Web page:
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Nov 1, 2010 03:16 PM


I have a friend who's a serious food lover, but she started chemotherapy a few days ago and has completely lost her appetite. She feels a strong aversion to just about any food she can think of. It's a little worrisome, because she needs to keep her strength up!

Are there any hounds out there with experience in this sort of thing who can suggest stuff that might make it across her lips?

One tip I've heard was puddings and flan. I'd imagine scrambled egg sandwiches would work, too. Anything else to propose?

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    1. My dad was always thin. So when he underwent chemo, he became dangerously underweight. The cancer center recommended Ensure. Dad was always pretty particular about his food, but we gave it a shot. He loved it (especially the chocolate):it went down easy and, more importantly, stayed down. He actually liked the taste. And it provided good nutrition.

      This will sound odd, but my sister who is a nurse told us it really isn't unusual for under-nourished patients to enjoy this product.

      Not exactly a "food," but maybe worth a shot?

      12 Replies
      1. re: gaffk

        Great tip, thanks. But of course it makes me wonder whether there are any similar products which taste any better.....maybe we'll have a taste test.

        1. re: Jim Leff

          Try mixing the ensure with ice cream, fruit, etc. Make it like a shake, and it has helped a lot of people I know. How about apple sauce?

          1. re: Jim Leff

            When my mom was having chemo, she didn't like Ensure at all, but did like Boost (esp the chocolate flavor).

            1. re: Jim Leff

              Jim, I did comparative taste testings of several Boost flavors and Ensure flavors, and Boost won for me. I understand that Ensure has recently reformulated, so the results might be different now. Best to drink it cold, as both have a definite metallic note. We used to make a "Brown Cow" for my dad, floating vanilla ice cream in a mug of chocolate Boost.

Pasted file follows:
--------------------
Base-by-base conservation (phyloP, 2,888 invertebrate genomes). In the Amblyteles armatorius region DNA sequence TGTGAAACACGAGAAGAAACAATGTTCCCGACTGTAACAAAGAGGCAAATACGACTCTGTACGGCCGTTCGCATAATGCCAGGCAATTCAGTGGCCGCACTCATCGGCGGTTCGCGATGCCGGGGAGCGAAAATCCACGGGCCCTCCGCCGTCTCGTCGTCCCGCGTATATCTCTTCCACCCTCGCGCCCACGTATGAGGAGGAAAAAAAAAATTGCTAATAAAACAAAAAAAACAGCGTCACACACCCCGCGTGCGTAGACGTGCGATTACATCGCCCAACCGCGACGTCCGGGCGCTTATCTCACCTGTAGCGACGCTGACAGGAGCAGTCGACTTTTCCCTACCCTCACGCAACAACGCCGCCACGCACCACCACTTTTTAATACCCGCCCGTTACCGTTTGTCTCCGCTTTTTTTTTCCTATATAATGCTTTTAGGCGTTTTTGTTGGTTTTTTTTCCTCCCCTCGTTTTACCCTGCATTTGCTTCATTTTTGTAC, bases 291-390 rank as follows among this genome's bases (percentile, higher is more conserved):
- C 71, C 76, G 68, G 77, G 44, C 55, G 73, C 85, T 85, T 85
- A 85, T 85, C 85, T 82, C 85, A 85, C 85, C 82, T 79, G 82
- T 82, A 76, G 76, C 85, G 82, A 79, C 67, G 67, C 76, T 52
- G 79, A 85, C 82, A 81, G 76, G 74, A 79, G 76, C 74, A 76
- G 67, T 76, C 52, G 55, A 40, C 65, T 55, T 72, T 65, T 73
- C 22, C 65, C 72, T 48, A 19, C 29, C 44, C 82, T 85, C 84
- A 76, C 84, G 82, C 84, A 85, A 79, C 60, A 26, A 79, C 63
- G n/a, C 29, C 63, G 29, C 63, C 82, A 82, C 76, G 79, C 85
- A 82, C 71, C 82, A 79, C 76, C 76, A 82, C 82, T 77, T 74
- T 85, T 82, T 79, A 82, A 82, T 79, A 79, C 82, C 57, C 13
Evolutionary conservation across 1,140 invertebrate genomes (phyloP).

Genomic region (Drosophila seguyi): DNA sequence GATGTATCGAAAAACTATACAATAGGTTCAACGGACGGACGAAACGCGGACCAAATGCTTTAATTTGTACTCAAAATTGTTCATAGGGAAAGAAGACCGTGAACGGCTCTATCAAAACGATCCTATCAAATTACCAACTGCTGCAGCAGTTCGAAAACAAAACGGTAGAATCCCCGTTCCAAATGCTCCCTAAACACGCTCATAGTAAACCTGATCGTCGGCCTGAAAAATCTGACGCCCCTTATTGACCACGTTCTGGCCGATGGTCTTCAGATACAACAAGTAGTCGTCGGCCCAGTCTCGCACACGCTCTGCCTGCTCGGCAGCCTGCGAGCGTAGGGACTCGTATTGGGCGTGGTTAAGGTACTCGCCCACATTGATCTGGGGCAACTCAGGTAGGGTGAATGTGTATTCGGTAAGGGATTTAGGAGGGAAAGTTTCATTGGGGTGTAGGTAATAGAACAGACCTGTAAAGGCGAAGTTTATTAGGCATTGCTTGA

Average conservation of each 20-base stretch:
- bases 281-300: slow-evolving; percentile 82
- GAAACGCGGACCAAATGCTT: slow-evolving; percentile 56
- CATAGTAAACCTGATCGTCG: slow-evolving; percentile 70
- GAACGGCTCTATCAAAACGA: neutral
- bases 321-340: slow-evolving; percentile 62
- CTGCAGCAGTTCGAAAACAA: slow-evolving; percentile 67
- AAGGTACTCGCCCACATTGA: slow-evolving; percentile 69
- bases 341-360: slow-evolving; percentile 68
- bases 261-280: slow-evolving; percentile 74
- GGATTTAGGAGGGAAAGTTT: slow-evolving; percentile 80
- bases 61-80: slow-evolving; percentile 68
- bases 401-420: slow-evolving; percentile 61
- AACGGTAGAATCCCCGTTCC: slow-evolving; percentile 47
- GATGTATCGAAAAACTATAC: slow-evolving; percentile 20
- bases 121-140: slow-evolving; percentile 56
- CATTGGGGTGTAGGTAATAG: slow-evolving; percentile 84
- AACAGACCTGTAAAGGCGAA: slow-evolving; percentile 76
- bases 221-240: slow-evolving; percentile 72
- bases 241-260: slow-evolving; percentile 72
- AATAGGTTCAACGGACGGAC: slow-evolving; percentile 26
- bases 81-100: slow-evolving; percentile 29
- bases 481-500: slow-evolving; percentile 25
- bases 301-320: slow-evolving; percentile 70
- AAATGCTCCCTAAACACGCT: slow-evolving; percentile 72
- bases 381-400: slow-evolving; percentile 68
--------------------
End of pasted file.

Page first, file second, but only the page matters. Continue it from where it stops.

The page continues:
Do check with your friend about whether any ice cream flavors taste good to her. Thankfully, almost everyone likes ice cream even when sick and the calories can help keep weight up.

              I spent a year cooking for a friend thru her journey on the c-train with battling breast cancer. Her tastes changed every week, so you'll need to keep checking in on what does and doesn't taste good. I really should post about it.

              1. re: Melanie Wong

                Melanie, this is the perfect opportunity to post about it! Go for it! :)

                1. re: Melanie Wong

                  Definitely taste test the ensure, boost, whatever on the individual. My auntie was refusing the "most popular" flavors, but I went out and bought about a dozen different flavors for her to try across the brands, and she liked a few of them. Don't give up after trying one shake. Those things were a godsend.

                  Baby food might be a good choice (vegetarian and very bland). I seem to remember my friend's mother being able to keep it down, but I think her main reason for eating it was that it was gentle on her mouth, which was very sensitive.

                  1. re: Heatherb

                    My mom got tired of Ensure and Boost and we ended up using Carnation instant breakfasts in a can, because they were lower fiber (she was having problems) and because they lactose free. we'd order them from this website: not cheap, but 2 a day of the 375 cals. one (plus what we fed her) had her gaining weight in a few months.

                  2. re: Melanie Wong